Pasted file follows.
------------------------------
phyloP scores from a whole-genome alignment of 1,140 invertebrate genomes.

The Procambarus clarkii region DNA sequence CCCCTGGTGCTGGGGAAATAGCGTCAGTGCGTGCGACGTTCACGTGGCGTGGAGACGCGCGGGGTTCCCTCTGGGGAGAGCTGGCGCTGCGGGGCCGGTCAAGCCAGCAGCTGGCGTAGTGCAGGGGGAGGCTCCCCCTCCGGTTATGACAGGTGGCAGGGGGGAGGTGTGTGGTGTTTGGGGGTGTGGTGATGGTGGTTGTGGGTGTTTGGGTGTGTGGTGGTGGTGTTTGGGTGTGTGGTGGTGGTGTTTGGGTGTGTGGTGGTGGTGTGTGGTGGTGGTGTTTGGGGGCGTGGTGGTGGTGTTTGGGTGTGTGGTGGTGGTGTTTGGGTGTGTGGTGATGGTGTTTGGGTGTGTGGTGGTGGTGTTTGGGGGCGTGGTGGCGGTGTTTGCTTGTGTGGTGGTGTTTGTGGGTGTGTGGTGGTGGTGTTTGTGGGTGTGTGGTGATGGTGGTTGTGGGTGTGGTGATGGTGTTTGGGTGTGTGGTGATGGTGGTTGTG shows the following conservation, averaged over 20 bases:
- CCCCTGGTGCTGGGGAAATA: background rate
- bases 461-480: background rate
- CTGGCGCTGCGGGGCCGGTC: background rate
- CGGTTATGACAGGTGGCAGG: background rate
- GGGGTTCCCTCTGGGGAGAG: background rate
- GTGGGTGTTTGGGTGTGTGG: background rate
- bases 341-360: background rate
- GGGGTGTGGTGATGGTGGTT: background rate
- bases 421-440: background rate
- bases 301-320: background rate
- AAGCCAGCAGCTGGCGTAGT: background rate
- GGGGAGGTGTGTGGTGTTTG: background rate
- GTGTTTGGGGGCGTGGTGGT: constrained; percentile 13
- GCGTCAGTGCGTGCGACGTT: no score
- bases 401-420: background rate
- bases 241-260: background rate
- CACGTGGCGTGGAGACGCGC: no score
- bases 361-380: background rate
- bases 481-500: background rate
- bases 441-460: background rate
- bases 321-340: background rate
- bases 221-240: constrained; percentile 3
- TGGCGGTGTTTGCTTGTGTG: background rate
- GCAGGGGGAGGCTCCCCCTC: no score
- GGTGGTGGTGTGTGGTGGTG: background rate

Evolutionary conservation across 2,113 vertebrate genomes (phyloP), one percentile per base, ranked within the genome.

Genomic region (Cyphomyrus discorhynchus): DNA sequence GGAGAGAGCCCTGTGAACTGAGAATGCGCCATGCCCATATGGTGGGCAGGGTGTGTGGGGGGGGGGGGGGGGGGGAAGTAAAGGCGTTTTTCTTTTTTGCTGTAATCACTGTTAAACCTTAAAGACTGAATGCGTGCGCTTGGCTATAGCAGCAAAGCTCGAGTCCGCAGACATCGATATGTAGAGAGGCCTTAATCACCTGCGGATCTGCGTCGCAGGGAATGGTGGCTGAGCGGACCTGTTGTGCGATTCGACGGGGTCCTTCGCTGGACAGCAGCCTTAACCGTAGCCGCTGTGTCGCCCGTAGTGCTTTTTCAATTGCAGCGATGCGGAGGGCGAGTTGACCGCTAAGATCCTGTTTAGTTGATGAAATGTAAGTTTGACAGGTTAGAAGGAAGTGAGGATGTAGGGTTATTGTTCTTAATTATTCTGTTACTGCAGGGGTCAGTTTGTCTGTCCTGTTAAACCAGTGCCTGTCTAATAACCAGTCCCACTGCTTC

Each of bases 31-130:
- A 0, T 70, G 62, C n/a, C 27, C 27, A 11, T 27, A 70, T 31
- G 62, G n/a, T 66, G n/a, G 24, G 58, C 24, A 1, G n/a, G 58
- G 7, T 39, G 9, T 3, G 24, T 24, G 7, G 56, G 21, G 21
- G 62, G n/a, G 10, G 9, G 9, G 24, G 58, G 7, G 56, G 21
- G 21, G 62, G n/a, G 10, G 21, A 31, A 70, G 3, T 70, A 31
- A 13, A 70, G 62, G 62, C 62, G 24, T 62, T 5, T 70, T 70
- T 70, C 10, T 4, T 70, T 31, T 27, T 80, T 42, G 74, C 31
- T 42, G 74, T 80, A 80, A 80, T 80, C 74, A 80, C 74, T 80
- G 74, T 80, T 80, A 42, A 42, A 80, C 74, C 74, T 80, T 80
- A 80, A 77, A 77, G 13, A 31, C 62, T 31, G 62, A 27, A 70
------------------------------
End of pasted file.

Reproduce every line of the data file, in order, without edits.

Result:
phyloP scores from a whole-genome alignment of 1,140 invertebrate genomes.

The Procambarus clarkii region DNA sequence CCCCTGGTGCTGGGGAAATAGCGTCAGTGCGTGCGACGTTCACGTGGCGTGGAGACGCGCGGGGTTCCCTCTGGGGAGAGCTGGCGCTGCGGGGCCGGTCAAGCCAGCAGCTGGCGTAGTGCAGGGGGAGGCTCCCCCTCCGGTTATGACAGGTGGCAGGGGGGAGGTGTGTGGTGTTTGGGGGTGTGGTGATGGTGGTTGTGGGTGTTTGGGTGTGTGGTGGTGGTGTTTGGGTGTGTGGTGGTGGTGTTTGGGTGTGTGGTGGTGGTGTGTGGTGGTGGTGTTTGGGGGCGTGGTGGTGGTGTTTGGGTGTGTGGTGGTGGTGTTTGGGTGTGTGGTGATGGTGTTTGGGTGTGTGGTGGTGGTGTTTGGGGGCGTGGTGGCGGTGTTTGCTTGTGTGGTGGTGTTTGTGGGTGTGTGGTGGTGGTGTTTGTGGGTGTGTGGTGATGGTGGTTGTGGGTGTGGTGATGGTGTTTGGGTGTGTGGTGATGGTGGTTGTG shows the following conservation, averaged over 20 bases:
- CCCCTGGTGCTGGGGAAATA: background rate
- bases 461-480: background rate
- CTGGCGCTGCGGGGCCGGTC: background rate
- CGGTTATGACAGGTGGCAGG: background rate
- GGGGTTCCCTCTGGGGAGAG: background rate
- GTGGGTGTTTGGGTGTGTGG: background rate
- bases 341-360: background rate
- GGGGTGTGGTGATGGTGGTT: background rate
- bases 421-440: background rate
- bases 301-320: background rate
- AAGCCAGCAGCTGGCGTAGT: background rate
- GGGGAGGTGTGTGGTGTTTG: background rate
- GTGTTTGGGGGCGTGGTGGT: constrained; percentile 13
- GCGTCAGTGCGTGCGACGTT: no score
- bases 401-420: background rate
- bases 241-260: background rate
- CACGTGGCGTGGAGACGCGC: no score
- bases 361-380: background rate
- bases 481-500: background rate
- bases 441-460: background rate
- bases 321-340: background rate
- bases 221-240: constrained; percentile 3
- TGGCGGTGTTTGCTTGTGTG: background rate
- GCAGGGGGAGGCTCCCCCTC: no score
- GGTGGTGGTGTGTGGTGGTG: background rate

Evolutionary conservation across 2,113 vertebrate genomes (phyloP), one percentile per base, ranked within the genome.

Genomic region (Cyphomyrus discorhynchus): DNA sequence GGAGAGAGCCCTGTGAACTGAGAATGCGCCATGCCCATATGGTGGGCAGGGTGTGTGGGGGGGGGGGGGGGGGGGAAGTAAAGGCGTTTTTCTTTTTTGCTGTAATCACTGTTAAACCTTAAAGACTGAATGCGTGCGCTTGGCTATAGCAGCAAAGCTCGAGTCCGCAGACATCGATATGTAGAGAGGCCTTAATCACCTGCGGATCTGCGTCGCAGGGAATGGTGGCTGAGCGGACCTGTTGTGCGATTCGACGGGGTCCTTCGCTGGACAGCAGCCTTAACCGTAGCCGCTGTGTCGCCCGTAGTGCTTTTTCAATTGCAGCGATGCGGAGGGCGAGTTGACCGCTAAGATCCTGTTTAGTTGATGAAATGTAAGTTTGACAGGTTAGAAGGAAGTGAGGATGTAGGGTTATTGTTCTTAATTATTCTGTTACTGCAGGGGTCAGTTTGTCTGTCCTGTTAAACCAGTGCCTGTCTAATAACCAGTCCCACTGCTTC

Each of bases 31-130:
- A 0, T 70, G 62, C n/a, C 27, C 27, A 11, T 27, A 70, T 31
- G 62, G n/a, T 66, G n/a, G 24, G 58, C 24, A 1, G n/a, G 58
- G 7, T 39, G 9, T 3, G 24, T 24, G 7, G 56, G 21, G 21
- G 62, G n/a, G 10, G 9, G 9, G 24, G 58, G 7, G 56, G 21
- G 21, G 62, G n/a, G 10, G 21, A 31, A 70, G 3, T 70, A 31
- A 13, A 70, G 62, G 62, C 62, G 24, T 62, T 5, T 70, T 70
- T 70, C 10, T 4, T 70, T 31, T 27, T 80, T 42, G 74, C 31
- T 42, G 74, T 80, A 80, A 80, T 80, C 74, A 80, C 74, T 80
- G 74, T 80, T 80, A 42, A 42, A 80, C 74, C 74, T 80, T 80
- A 80, A 77, A 77, G 13, A 31, C 62, T 31, G 62, A 27, A 70